I love food, I do, my waistline would testify to that fact. I love eating and it's just as well because you kind of need to eat to live.
To understand this you need to know that my OCD is predominantly contamination OCD. So around two years ago when I hit rock bottom. I really went off the rails, i was convinced every food and drink item hadn’t been sealed properly or someone had put something in them. Even now, I check things are not tampered with before i open them. But back then I was a mess. I would open things like butter, use them, put them away and next time i came to use them I wouldn’t be able to remember if I hadn’t opened it or had they come straight from the shop with crumbs in?
Yeah I know it sounds a bit odd maybe, but when you have bad OCD you don’t trust your own judgment and living alone at the time didn’t help. I would freak out if a cookie had a piece already broken off, convincing myself someone had had a bite out of it. Raw meat was (and still is to an extent) a real no no. God it took ages to summon up the courage to open it, wash my hands, then start cooking it, then washing the spatula or whatever i was using, so raw meat didn’t touch the now nearly cooked meat.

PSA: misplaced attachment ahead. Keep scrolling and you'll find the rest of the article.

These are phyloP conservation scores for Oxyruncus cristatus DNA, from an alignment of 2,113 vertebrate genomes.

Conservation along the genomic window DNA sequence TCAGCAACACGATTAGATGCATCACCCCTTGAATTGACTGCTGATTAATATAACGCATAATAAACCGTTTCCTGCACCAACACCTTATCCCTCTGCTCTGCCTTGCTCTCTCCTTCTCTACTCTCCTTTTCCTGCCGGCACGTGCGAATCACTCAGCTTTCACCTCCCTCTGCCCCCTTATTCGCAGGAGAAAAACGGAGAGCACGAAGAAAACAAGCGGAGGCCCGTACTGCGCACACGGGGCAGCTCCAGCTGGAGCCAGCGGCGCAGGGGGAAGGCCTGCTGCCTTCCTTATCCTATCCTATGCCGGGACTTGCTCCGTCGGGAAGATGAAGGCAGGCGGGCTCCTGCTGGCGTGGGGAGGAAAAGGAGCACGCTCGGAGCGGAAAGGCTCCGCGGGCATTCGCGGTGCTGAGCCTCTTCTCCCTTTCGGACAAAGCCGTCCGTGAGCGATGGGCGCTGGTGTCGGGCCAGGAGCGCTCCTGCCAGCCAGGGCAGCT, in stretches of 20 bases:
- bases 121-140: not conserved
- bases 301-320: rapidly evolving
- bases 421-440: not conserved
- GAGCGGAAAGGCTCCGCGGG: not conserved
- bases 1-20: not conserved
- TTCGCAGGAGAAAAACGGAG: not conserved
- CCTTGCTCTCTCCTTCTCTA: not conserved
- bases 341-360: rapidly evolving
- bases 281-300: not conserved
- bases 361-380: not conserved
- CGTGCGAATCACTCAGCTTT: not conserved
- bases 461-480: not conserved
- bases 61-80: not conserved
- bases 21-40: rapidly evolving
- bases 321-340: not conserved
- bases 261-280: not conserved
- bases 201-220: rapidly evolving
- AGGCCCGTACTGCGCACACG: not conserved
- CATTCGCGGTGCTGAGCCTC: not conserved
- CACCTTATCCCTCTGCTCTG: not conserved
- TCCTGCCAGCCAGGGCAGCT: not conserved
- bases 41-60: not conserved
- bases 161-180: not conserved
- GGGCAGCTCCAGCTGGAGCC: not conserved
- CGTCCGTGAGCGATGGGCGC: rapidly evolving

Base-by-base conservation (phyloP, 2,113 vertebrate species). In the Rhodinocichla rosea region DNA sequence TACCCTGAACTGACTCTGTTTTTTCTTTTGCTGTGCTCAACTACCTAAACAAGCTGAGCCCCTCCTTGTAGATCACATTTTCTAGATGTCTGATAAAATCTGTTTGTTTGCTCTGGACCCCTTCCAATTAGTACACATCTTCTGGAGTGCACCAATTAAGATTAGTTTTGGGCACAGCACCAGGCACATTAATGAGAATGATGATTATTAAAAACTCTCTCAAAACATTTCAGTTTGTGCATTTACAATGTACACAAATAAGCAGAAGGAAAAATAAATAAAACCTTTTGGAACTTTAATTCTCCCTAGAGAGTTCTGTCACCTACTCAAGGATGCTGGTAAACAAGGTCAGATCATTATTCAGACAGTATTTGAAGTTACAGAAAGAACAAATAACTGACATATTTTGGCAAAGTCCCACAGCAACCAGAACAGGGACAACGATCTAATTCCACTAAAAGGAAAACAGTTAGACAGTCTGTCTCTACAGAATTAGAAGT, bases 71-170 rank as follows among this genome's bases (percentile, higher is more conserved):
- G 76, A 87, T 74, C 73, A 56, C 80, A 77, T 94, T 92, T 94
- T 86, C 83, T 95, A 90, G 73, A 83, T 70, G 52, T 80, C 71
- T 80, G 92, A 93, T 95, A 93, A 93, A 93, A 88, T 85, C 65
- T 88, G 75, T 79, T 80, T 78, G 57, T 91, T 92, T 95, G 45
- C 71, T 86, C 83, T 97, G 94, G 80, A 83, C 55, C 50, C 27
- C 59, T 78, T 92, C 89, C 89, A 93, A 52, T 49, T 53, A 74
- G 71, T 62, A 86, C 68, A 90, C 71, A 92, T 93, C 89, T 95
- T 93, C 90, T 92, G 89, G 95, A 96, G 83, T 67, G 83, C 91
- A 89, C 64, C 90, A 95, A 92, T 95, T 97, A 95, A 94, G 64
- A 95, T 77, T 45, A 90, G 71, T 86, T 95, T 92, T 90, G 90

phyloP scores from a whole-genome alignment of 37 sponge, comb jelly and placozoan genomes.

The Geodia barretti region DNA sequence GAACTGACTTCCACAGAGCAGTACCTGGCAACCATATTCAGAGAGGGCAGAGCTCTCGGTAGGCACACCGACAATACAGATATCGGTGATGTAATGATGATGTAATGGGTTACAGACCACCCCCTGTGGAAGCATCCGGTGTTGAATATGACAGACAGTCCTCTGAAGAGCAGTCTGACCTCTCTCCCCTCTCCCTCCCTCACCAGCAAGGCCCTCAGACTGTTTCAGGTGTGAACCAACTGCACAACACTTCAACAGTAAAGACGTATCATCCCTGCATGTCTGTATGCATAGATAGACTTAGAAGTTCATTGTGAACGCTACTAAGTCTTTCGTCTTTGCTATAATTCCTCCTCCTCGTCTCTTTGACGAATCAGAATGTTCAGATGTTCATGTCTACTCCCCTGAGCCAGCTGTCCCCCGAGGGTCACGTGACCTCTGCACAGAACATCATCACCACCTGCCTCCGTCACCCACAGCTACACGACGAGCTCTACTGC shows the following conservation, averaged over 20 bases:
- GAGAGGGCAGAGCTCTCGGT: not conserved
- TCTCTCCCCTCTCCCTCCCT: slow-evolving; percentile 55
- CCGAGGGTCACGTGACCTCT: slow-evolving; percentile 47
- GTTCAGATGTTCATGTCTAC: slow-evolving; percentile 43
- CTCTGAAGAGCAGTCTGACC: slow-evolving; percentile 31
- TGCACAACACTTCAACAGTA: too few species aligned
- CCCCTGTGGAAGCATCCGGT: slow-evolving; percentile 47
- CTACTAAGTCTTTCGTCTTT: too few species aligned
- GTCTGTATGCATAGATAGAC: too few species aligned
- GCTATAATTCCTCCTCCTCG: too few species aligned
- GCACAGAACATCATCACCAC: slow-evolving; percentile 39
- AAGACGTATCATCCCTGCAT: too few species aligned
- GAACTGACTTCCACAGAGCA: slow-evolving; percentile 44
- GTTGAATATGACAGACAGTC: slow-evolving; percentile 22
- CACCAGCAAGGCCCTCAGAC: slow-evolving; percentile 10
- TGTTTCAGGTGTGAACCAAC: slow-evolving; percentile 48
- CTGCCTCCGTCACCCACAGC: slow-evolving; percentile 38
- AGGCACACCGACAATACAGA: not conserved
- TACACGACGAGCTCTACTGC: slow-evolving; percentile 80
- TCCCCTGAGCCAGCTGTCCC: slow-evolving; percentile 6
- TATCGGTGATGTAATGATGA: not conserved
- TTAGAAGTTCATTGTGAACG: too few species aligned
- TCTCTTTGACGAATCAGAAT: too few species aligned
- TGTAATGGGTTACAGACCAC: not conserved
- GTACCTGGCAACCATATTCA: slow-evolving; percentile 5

It then took ages to wash the “contaminated” utensil in the sink without touching it with the sponge or the “infected” water running onto other dishes. Turning over meat, such as sausages and bacon, became that troublesome I would go buy a load of plastic cutlery to turn them with, then throw them away straight after. I would go through so many of them that i looked like a professional picnic planner to the lady on the till at Sainsbury's.
After a while I just gave up cooking with raw meat. God I love bacon so much, I really miss it. Sausages too. Even now, when it's raw meat time, I step out of the kitchen and my ever-patient girlfriend steps in onto raw meat duty. I find it best not to watch otherwise it freaks me out. Again, as with checking, you will notice I have adopted an 'avoidance strategy', rather than a 'dealing with it strategy'. I know I know, it's on my to do list, one OCD monster at a time please.
Back to then, I didn’t trust food bought in. I would live off toast and crisps. My weight dropped dramatically and when a mate saw me for the first time in weeks, he said I looked like a ghost. Red, the colour red, became the bane of my life, I gave up ketchup with food. I would eat in or out, as my brain would only see blood. It made me switch to mayo. To this day i still get odd looks when i have a cooked breakfast out or a bacon butty and ask for mayo on it. The truth is I’ve grown to like it more than ketchup now anyway.